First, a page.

The Quirky Kid clinic suggests that the difference between parental involvement being beneficial or not is dependent on the type and the amount of involvement.
By constantly cutting in on the job your kids are doing, you may risk undermining their confidence. This may make them feel inadequate when it comes to completing tasks on time or may inhibit them from developing the knowledge and skills to do it themselves.
Tips to assist your children with homework.
It is best to establish a routine for homework at the beginning of the year. Decide with your child when and where homework should be completed. Creating a homework schedule together is a great way to discuss this, and put down in writing what you agree on.
You can make homework something children will look forward to by making it special one-on-one time with you. But remember to let children keep most control of it – make sure the pencil is in their hand, not yours.
To help children focus at homework time, set some boundaries, ensure they have a clear work space, and establish some goals, such as a time limit. Additionally, by placing a clock near their work space children will be able to monitor their own time.
Provide your children some wind down time after school. Allowing them to play for a while and have a healthy snack, will help them to concentrate when they start their homework.
Many schools have implemented a homework policy. If you think your child is receiving too much homework, or it is too difficult, get in contact with the school to discuss your concerns.
Most importantly, by allowing children to complete homework themselves, they will have greater sense of achievement. Additionally, providing parents with a legitimate reason to pile on the praise. Remember to always praise effort rather than intelligence.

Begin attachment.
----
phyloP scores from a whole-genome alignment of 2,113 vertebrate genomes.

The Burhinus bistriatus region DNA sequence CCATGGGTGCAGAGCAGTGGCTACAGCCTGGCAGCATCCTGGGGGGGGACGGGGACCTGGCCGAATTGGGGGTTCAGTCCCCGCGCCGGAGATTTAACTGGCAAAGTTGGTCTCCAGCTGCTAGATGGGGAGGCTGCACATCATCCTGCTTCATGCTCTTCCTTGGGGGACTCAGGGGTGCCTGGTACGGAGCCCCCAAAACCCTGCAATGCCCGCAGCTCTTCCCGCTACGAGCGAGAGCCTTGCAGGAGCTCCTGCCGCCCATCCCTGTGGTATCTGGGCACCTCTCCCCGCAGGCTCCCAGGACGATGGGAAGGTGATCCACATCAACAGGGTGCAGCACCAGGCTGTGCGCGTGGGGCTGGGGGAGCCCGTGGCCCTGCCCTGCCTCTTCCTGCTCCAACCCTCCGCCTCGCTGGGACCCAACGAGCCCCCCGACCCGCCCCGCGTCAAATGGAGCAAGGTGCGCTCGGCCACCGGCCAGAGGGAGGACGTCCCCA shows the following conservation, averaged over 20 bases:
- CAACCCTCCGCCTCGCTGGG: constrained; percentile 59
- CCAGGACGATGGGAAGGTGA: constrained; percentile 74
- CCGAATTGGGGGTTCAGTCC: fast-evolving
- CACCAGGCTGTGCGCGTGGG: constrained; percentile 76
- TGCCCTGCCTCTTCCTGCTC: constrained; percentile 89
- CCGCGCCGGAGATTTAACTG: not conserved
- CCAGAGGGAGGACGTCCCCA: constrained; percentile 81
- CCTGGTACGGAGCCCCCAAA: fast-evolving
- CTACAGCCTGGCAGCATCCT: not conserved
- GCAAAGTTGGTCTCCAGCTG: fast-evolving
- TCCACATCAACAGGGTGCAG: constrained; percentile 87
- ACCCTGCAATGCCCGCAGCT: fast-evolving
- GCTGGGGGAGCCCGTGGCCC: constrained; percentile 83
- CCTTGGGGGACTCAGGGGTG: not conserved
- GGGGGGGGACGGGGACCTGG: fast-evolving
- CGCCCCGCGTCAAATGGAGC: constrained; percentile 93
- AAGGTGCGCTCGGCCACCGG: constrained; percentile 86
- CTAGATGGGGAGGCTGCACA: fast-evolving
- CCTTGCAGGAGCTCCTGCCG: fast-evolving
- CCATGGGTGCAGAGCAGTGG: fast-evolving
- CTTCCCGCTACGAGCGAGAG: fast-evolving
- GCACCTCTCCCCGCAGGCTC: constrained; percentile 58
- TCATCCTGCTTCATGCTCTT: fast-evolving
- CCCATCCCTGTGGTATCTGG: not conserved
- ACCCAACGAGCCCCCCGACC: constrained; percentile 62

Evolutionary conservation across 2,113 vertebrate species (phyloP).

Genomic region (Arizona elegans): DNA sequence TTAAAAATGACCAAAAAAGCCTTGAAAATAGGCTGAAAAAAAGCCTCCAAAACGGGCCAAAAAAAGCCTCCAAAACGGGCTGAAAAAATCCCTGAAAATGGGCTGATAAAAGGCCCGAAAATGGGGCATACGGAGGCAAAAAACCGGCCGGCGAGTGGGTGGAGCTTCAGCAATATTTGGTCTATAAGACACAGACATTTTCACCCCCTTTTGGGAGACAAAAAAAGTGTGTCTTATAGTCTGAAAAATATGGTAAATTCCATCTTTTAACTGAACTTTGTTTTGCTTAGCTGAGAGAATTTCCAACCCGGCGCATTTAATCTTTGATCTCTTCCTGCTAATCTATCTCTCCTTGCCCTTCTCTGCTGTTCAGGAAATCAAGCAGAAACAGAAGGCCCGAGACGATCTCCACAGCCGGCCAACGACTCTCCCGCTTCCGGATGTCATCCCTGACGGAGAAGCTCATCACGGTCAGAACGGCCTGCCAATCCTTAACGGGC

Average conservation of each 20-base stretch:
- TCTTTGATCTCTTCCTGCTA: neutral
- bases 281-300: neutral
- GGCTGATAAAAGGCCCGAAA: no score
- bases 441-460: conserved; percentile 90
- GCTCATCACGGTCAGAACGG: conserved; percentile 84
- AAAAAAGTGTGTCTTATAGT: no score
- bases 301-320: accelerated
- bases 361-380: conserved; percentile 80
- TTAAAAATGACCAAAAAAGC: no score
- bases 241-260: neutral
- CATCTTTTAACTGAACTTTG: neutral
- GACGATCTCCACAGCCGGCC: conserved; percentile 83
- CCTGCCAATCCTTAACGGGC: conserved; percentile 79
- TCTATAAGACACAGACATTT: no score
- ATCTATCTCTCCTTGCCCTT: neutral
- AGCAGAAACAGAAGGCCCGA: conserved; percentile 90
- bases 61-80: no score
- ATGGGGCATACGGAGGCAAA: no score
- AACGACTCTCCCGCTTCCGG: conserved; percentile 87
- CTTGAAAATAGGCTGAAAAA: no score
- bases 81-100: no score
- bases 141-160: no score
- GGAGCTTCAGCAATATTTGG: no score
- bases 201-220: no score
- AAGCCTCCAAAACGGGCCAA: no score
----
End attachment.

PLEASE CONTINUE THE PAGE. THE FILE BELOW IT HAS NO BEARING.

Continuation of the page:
Need more help?
The Quirky Kid Clinic provides private consultations and a range of resources to assist with homework challenges and performance. Please contact us to make an appointment or visit our resources page.
Kimberley O’Brien, our principal child psychologist, discussed starting the new school year with Daily Telegraph reporter, Mercedes Maguire. You can find useful, practical and informative advice about parenting by visiting our resources page, – or discussing it on our forum.
To view the full article please visit the Daily Telegraph online.
If you have a story and would like to discuss it with us, please contact us to schedule a time. Kimberley O’Brien enjoys sharing the best of her therapeutic moments with the media. View our media appearances to-date. Visit our website for more information about Quirky Kid Clinic and Quirky Kid Team.
Kimberley O’Brien, our principal child psychologist, discussed the busy schedules of today’s children with Catholic Education Office reporter, Kathryn Barton. You can find useful, practical and informative advice about parenting by visiting our resources page, – or discussing it on our forum.
This article and Kathryn also won two Highly Commended awards in the ‘Best Mission Coverage’ category for her report on Marist North Shore’s Cambodian immersion and ‘Best Feature’ category for ‘Families in the Fast Lane’ (September 2010). during the ACPA awards see: http://www.ceosyd.catholic.edu.au/News/Pages/AboutCatholicSchoolsWins.aspx
To view the full article please visit the Catholic Education Office website.
If you have a story and would like to discuss it with us, please contact us to schedule a time. Kimberley O’Brien enjoys sharing the best of her therapeutic moments with the media. View our media appearances to-date.